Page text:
Dressing up for freedom march3 min read . Updated: 04 Jul 2011, 09:32 PM IST
Dressing up for freedom march
Dressing up for freedom march
What she wears is her business
She will choose her dress code,not they
Sexy clothes don’t mean Yes Proud to be female
The word skimpy was not part of my active vocabulary; it lay inconspicuously in a corner of my word stock. Then suddenly, it began to appear in news reports from different parts of the world, starting with Toronto, Canada. Skimpy means “less than necessary, meagre", and generally refers to clothing. The entry in my paperback dictionary defines skimpy as “(of clothes) short and revealing".
The news reports related to protest marches that started in Canada. The provocation was the comment made by a police officer, Michael Sanguinetti, who said to a group of university students that women should refrain from dressing like “sluts" to avoid being “victimised." Later he apologized, but by then the message had spread, and there were protests all around. The protests were not over the insulting comparison to sluts. They were a rebuttal to the innuendo that women who are skimpily clothed “are asking for it".
The protests were called slutwalks. Slut is a 15th century word, and originally meant slovenly or untidy, and has in modern times become a highly judgemental word, synonymous with words like prostitute, whore, and strumpet. The protesters said they wanted to reclaim the word and appropriate it for themselves.
Slutwalks have singled out rape as the main issue to be resolved in women’s empowerment. Many other major issues are shelved. Gloria Steinem, journalist and political activist, who pioneered the women’s lib movement, identified several other issues of victimization of women, like abortion and female circumcision. India has its problems too, like foeticides, dowry deaths and honour killings. Traditionally decisions in all these cases are made by the men in the family, and women are excluded. Steinem eloquently and passionately advocated the cause of women; her attitude is captured in a famous remark attributed to her: “A woman without a man is like a fish without a bicycle."
Public protest to highlight such problems is not new. At the 1968 Miss America Pageant, there were protestors who demonstrated against the whole idea of a beauty pageant, which they said resembled a cattle auction. It was here that the myth of bra-burning by the protestors arose, but actually only sundry items including birth control pills, girdles, nylons and bras were tossed into a trash can. Wikipedia says that there is at least one documented instance of bra-burning in Berkeley California, on 2 June 1970.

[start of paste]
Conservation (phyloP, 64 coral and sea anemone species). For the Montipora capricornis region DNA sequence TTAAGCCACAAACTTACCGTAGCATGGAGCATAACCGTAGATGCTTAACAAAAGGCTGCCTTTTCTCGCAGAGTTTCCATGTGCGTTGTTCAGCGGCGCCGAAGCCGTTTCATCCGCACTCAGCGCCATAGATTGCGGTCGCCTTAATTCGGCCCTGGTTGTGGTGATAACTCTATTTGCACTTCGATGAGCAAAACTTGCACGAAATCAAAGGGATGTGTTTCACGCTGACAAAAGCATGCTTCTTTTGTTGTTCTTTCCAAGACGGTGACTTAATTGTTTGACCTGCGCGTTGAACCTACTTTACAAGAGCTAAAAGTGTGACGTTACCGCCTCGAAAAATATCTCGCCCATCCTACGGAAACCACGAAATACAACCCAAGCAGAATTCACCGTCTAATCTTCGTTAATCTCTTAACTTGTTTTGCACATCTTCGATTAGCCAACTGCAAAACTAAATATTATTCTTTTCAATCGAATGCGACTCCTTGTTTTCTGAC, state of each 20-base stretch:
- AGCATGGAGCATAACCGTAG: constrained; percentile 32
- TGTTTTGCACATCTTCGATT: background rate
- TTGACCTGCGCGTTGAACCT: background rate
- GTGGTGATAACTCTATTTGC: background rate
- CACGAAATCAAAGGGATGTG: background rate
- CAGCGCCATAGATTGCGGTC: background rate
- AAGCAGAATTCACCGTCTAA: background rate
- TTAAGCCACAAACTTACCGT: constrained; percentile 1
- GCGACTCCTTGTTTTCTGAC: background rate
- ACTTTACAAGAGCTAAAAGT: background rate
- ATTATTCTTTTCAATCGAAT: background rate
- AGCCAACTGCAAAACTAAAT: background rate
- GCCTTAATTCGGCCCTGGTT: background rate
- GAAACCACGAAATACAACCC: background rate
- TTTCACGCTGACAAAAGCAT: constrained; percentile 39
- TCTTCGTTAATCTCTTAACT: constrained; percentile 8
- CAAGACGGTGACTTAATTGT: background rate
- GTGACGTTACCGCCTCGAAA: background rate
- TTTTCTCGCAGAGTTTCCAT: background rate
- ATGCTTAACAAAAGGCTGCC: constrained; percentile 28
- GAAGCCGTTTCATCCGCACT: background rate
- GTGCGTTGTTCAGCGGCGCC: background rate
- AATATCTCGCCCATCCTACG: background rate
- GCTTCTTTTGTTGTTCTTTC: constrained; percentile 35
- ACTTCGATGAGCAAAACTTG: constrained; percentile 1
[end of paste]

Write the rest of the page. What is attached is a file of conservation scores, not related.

Prescribing dress codes for women is the prerogative of men in patriarchal societies. The purdah, or the ghunghat, ostensibly provides a screen to protect women from the prurient gaze of men. In rural India, when a woman is widowed, her bangles are smashed and her bindi is removed. Slutwalks want to assert the woman’s freedom to dress as she pleases.
Delhi is getting ready for its slutwalk. The organizer is a teenager, Umang Sabharwal. It is to be known as Besharmi Morcha, and proclaims, “I am not ashamed to be a woman."
The announcement of the event has triggered a debate on the appropriateness of such a rally in an Indian context. Author Shobha De remarked that the adoption of the word slut as a name for the walk is degrading to womanhood. She called it an attention-seeking protest. In any case, the kind of protest planned may not connect with the people of a conservative, traditional society like ours; not much sluttishness will be on display in the Delhi rally. Contrast this with the protests in Canada and the US, where protesters came out dressed in lingerie to assert their right to dress as they please. In a BBC Newsnight interview, Louise Bagshawe, MP, criticized the protest, saying it lionizes promiscuity and mistakes that for empowerment.
VR Narayanaswami is a former professor of English, and has written several books and articles on the usage of language. He looks at the peculiarities of business and popular English usage in his fortnightly column.
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